Song 331: Lauryn Hill, “Ex Factor” (1998)

lauryn-hill-miseducation-cover

Have I really not written about The Miseducation of Lauryn Hill yet?? What a ridiculous situation. This record is one of my all-time favorites, and a member of the list of Records That Got Me Through Freshman Year of College. Given the number of amazing songs on the thing, it’s no wonder that the songwriting credits have been in legal dispute since its 1998 release. I’d want credit for these songs too.

Fifteen years and several career dramas later, Hill’s debut sounds anything but dated. Its blend of soul, hip-hop, R&B and pop still sounds fresh and original. I was going to write about the exuberant “Every Ghetto, Every City” or the beautiful “To Zion,” but listening to the album today, I was reminded how much I love “Ex Factor.” Placing this heavy, slow track so early in the record shows just how confident Hill was about the album’s momentum. “Ex Factor” features a beat (featuring a tympani!) heavy enough to sink a ship, paired with bright, sad piano notes. In the middle is Lauryn, lamenting the relationship that has doomed both partners (one of whom being—and I swear this is a coincidence—one of this week’s subjects, Wyclef Jean).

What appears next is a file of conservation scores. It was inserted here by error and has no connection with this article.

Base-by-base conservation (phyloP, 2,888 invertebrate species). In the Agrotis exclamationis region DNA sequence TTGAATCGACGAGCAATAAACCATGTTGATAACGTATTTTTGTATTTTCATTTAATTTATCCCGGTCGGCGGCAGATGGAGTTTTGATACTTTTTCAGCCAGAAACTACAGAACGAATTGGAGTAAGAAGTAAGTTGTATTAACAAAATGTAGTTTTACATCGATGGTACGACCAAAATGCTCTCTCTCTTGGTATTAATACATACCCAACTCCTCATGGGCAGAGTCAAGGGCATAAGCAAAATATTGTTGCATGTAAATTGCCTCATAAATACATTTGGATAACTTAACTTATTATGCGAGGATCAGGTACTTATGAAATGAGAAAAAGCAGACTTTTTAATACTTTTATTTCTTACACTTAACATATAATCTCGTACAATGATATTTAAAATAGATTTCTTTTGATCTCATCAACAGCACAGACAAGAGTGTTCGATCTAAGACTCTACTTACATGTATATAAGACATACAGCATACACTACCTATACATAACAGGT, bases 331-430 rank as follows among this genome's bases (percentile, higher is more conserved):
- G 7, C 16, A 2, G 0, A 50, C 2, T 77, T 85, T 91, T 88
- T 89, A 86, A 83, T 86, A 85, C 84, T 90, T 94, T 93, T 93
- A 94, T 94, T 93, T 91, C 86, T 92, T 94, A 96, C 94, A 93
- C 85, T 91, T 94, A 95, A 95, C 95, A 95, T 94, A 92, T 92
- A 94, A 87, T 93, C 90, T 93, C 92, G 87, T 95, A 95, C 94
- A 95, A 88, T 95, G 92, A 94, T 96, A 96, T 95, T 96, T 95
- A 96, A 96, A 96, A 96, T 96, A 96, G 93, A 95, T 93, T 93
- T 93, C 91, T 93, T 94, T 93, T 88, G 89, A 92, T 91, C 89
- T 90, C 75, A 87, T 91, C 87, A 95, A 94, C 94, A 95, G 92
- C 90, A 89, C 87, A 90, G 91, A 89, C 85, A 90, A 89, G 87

“I know what we have to do,” she sings near the song’s midway point, “you let go, and I’ll let go too.” It’s a big fat tragedy of a song, but it’s downright gorgeous, from Hill’s typically perfect voice to the guitars and organs that ornament the sadness. The lyrics are simple but effective, especially in the coda section (beginning around 3:25), which consists of a series of accusations and broken promises: “Care for me, care for me, you said you’d care for me/There for me, there for me, said you’d be there for me.” It’s all very plain, but that’s what makes it so heartbreaking.

Speaking of heartbreaking, we’re all waiting for a true follow-up to The Miseducation of Lauryn Hill, and it seems less and less likely to happen. In the meantime, however, Miseducation seems like more than enough.

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